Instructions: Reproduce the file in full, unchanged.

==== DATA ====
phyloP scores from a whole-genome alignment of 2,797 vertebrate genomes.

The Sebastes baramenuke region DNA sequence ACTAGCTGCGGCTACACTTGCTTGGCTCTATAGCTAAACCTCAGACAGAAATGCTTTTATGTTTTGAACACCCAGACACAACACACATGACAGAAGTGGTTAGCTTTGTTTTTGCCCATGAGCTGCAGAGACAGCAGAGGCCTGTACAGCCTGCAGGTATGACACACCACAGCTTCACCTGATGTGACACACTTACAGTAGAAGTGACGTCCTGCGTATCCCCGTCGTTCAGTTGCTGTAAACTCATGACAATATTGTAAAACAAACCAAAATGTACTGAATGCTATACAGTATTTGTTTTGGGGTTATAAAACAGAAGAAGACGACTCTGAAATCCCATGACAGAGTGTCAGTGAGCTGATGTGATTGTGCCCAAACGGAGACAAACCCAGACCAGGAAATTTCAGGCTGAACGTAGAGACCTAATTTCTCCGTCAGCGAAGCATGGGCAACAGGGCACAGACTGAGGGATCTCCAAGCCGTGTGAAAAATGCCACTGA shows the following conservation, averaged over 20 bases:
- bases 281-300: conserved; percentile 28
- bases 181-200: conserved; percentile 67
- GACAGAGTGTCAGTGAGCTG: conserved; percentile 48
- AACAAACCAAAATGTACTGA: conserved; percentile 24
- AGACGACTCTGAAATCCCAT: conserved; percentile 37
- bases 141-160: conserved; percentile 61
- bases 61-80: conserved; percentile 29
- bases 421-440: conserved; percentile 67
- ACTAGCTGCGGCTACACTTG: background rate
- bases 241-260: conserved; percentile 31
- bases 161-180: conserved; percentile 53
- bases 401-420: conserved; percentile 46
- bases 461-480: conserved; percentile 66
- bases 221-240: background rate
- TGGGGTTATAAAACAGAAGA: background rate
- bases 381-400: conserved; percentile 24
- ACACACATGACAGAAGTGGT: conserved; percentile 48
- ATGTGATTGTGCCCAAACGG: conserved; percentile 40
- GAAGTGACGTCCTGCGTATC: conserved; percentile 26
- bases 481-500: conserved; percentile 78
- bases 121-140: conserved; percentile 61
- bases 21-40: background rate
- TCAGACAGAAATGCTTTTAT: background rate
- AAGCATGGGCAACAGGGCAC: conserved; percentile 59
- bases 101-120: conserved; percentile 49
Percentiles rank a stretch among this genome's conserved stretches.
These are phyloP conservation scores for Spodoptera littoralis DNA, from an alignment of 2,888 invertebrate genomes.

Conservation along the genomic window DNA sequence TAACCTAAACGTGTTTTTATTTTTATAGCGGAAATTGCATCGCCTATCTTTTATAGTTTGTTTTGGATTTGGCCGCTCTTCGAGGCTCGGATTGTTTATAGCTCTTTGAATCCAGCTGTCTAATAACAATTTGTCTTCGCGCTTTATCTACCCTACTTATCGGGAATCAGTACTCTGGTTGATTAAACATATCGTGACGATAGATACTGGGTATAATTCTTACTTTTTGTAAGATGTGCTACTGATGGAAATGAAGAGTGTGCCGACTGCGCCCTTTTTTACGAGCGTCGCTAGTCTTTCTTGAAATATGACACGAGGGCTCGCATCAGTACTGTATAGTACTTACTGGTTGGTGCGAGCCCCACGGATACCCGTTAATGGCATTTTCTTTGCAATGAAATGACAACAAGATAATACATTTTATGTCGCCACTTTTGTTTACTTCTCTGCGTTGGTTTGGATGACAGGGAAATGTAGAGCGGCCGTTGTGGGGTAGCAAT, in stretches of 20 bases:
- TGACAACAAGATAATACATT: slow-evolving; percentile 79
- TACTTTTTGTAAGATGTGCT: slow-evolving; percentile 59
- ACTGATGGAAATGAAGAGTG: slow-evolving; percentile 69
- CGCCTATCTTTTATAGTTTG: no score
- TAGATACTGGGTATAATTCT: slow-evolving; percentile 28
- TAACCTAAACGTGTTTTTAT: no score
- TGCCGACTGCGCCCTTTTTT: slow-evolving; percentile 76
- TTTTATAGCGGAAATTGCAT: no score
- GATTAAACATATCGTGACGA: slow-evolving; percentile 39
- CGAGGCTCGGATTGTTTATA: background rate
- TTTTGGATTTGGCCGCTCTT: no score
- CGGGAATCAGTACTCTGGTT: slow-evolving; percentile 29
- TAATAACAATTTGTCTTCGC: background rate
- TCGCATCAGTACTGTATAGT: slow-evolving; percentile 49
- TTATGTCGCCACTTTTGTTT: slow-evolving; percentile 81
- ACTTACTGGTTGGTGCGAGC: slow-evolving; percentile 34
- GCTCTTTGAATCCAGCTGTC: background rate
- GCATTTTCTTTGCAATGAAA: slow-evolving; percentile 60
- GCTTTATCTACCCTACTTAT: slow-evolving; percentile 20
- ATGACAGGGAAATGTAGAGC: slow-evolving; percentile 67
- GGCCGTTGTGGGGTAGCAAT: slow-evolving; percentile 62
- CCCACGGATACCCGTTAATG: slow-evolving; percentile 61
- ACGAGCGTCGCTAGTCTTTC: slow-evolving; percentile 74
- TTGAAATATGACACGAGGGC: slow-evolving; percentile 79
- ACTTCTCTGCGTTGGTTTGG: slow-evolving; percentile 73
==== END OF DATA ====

phyloP scores from a whole-genome alignment of 2,797 vertebrate genomes.

The Sebastes baramenuke region DNA sequence ACTAGCTGCGGCTACACTTGCTTGGCTCTATAGCTAAACCTCAGACAGAAATGCTTTTATGTTTTGAACACCCAGACACAACACACATGACAGAAGTGGTTAGCTTTGTTTTTGCCCATGAGCTGCAGAGACAGCAGAGGCCTGTACAGCCTGCAGGTATGACACACCACAGCTTCACCTGATGTGACACACTTACAGTAGAAGTGACGTCCTGCGTATCCCCGTCGTTCAGTTGCTGTAAACTCATGACAATATTGTAAAACAAACCAAAATGTACTGAATGCTATACAGTATTTGTTTTGGGGTTATAAAACAGAAGAAGACGACTCTGAAATCCCATGACAGAGTGTCAGTGAGCTGATGTGATTGTGCCCAAACGGAGACAAACCCAGACCAGGAAATTTCAGGCTGAACGTAGAGACCTAATTTCTCCGTCAGCGAAGCATGGGCAACAGGGCACAGACTGAGGGATCTCCAAGCCGTGTGAAAAATGCCACTGA shows the following conservation, averaged over 20 bases:
- bases 281-300: conserved; percentile 28
- bases 181-200: conserved; percentile 67
- GACAGAGTGTCAGTGAGCTG: conserved; percentile 48
- AACAAACCAAAATGTACTGA: conserved; percentile 24
- AGACGACTCTGAAATCCCAT: conserved; percentile 37
- bases 141-160: conserved; percentile 61
- bases 61-80: conserved; percentile 29
- bases 421-440: conserved; percentile 67
- ACTAGCTGCGGCTACACTTG: background rate
- bases 241-260: conserved; percentile 31
- bases 161-180: conserved; percentile 53
- bases 401-420: conserved; percentile 46
- bases 461-480: conserved; percentile 66
- bases 221-240: background rate
- TGGGGTTATAAAACAGAAGA: background rate
- bases 381-400: conserved; percentile 24
- ACACACATGACAGAAGTGGT: conserved; percentile 48
- ATGTGATTGTGCCCAAACGG: conserved; percentile 40
- GAAGTGACGTCCTGCGTATC: conserved; percentile 26
- bases 481-500: conserved; percentile 78
- bases 121-140: conserved; percentile 61
- bases 21-40: background rate
- TCAGACAGAAATGCTTTTAT: background rate
- AAGCATGGGCAACAGGGCAC: conserved; percentile 59
- bases 101-120: conserved; percentile 49
Percentiles rank a stretch among this genome's conserved stretches.
These are phyloP conservation scores for Spodoptera littoralis DNA, from an alignment of 2,888 invertebrate genomes.

Conservation along the genomic window DNA sequence TAACCTAAACGTGTTTTTATTTTTATAGCGGAAATTGCATCGCCTATCTTTTATAGTTTGTTTTGGATTTGGCCGCTCTTCGAGGCTCGGATTGTTTATAGCTCTTTGAATCCAGCTGTCTAATAACAATTTGTCTTCGCGCTTTATCTACCCTACTTATCGGGAATCAGTACTCTGGTTGATTAAACATATCGTGACGATAGATACTGGGTATAATTCTTACTTTTTGTAAGATGTGCTACTGATGGAAATGAAGAGTGTGCCGACTGCGCCCTTTTTTACGAGCGTCGCTAGTCTTTCTTGAAATATGACACGAGGGCTCGCATCAGTACTGTATAGTACTTACTGGTTGGTGCGAGCCCCACGGATACCCGTTAATGGCATTTTCTTTGCAATGAAATGACAACAAGATAATACATTTTATGTCGCCACTTTTGTTTACTTCTCTGCGTTGGTTTGGATGACAGGGAAATGTAGAGCGGCCGTTGTGGGGTAGCAAT, in stretches of 20 bases:
- TGACAACAAGATAATACATT: slow-evolving; percentile 79
- TACTTTTTGTAAGATGTGCT: slow-evolving; percentile 59
- ACTGATGGAAATGAAGAGTG: slow-evolving; percentile 69
- CGCCTATCTTTTATAGTTTG: no score
- TAGATACTGGGTATAATTCT: slow-evolving; percentile 28
- TAACCTAAACGTGTTTTTAT: no score
- TGCCGACTGCGCCCTTTTTT: slow-evolving; percentile 76
- TTTTATAGCGGAAATTGCAT: no score
- GATTAAACATATCGTGACGA: slow-evolving; percentile 39
- CGAGGCTCGGATTGTTTATA: background rate
- TTTTGGATTTGGCCGCTCTT: no score
- CGGGAATCAGTACTCTGGTT: slow-evolving; percentile 29
- TAATAACAATTTGTCTTCGC: background rate
- TCGCATCAGTACTGTATAGT: slow-evolving; percentile 49
- TTATGTCGCCACTTTTGTTT: slow-evolving; percentile 81
- ACTTACTGGTTGGTGCGAGC: slow-evolving; percentile 34
- GCTCTTTGAATCCAGCTGTC: background rate
- GCATTTTCTTTGCAATGAAA: slow-evolving; percentile 60
- GCTTTATCTACCCTACTTAT: slow-evolving; percentile 20
- ATGACAGGGAAATGTAGAGC: slow-evolving; percentile 67
- GGCCGTTGTGGGGTAGCAAT: slow-evolving; percentile 62
- CCCACGGATACCCGTTAATG: slow-evolving; percentile 61
- ACGAGCGTCGCTAGTCTTTC: slow-evolving; percentile 74
- TTGAAATATGACACGAGGGC: slow-evolving; percentile 79
- ACTTCTCTGCGTTGGTTTGG: slow-evolving; percentile 73